In South Dakota, when a minor is found in possession of alcohol or drugs, they may face a “minor in possession” charge. Also referred to as MIP laws, these outline what happens if minors are found in this situation.
Learning more about MIP laws and the potential penalties can help you better understand what this means for you (as a parent) and your teen.
The purpose of MIP laws
The reason MIP laws were created was to:
- Help educate minors regarding the dangers of drinking and driving
- Help minors access chemical dependency treatment
- Get minors involved in community service
While MIP laws are used in many states, South Dakota is especially strict.
South Dakota’s laws regarding minors in possession
Generally, all possession of, use of and consumption of alcohol by minors in South Dakota are strictly prohibited (with few exceptions). For drivers under 21, having a BAC (blood alcohol content) of just 0.02% is above the legal limit and, per se, conclusive evidence of a violation.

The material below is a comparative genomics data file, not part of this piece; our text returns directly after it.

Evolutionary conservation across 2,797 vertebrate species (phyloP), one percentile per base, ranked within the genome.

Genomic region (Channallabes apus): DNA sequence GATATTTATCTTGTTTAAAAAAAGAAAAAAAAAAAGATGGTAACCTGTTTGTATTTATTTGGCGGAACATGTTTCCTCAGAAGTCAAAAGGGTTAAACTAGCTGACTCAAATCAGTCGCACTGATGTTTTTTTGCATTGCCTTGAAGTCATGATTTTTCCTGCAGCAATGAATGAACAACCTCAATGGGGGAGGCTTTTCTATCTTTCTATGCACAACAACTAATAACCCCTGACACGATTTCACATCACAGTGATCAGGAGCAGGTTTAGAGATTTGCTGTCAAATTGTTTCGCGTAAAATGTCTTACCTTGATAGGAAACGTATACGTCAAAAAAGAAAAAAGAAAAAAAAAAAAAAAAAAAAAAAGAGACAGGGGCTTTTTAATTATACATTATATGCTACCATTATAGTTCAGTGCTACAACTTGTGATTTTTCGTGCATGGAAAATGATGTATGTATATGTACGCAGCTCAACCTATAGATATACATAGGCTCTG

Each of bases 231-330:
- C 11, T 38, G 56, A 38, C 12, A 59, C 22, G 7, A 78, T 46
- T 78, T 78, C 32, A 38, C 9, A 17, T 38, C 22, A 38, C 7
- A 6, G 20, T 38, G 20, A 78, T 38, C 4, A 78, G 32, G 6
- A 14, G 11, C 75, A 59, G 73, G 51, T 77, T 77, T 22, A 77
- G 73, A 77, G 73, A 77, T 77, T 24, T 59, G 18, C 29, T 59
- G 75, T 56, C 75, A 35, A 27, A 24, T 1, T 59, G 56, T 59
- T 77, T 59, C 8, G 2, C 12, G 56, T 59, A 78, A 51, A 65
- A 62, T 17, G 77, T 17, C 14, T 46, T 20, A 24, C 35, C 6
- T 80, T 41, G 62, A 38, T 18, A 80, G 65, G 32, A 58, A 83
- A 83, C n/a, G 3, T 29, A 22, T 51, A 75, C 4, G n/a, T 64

The violations that may lead to a minor losing their driver’s license for a minimum of 30 days and a maximum of 365 days include the purchase, possession or consumption of alcohol.
When can minors face penalties from the MIP law?
It’s important to note that you don’t have to be driving to be convicted of a MIP law violation. Holding a beer under the legal drinking age can result in a MIP offense.
Defending against MIP law violations
If your child is facing criminal accusations, this doesn’t necessarily mean they are guilty. It’s best to learn your legal rights and defense options to protect them from the often serious penalties that go with a violation of these laws.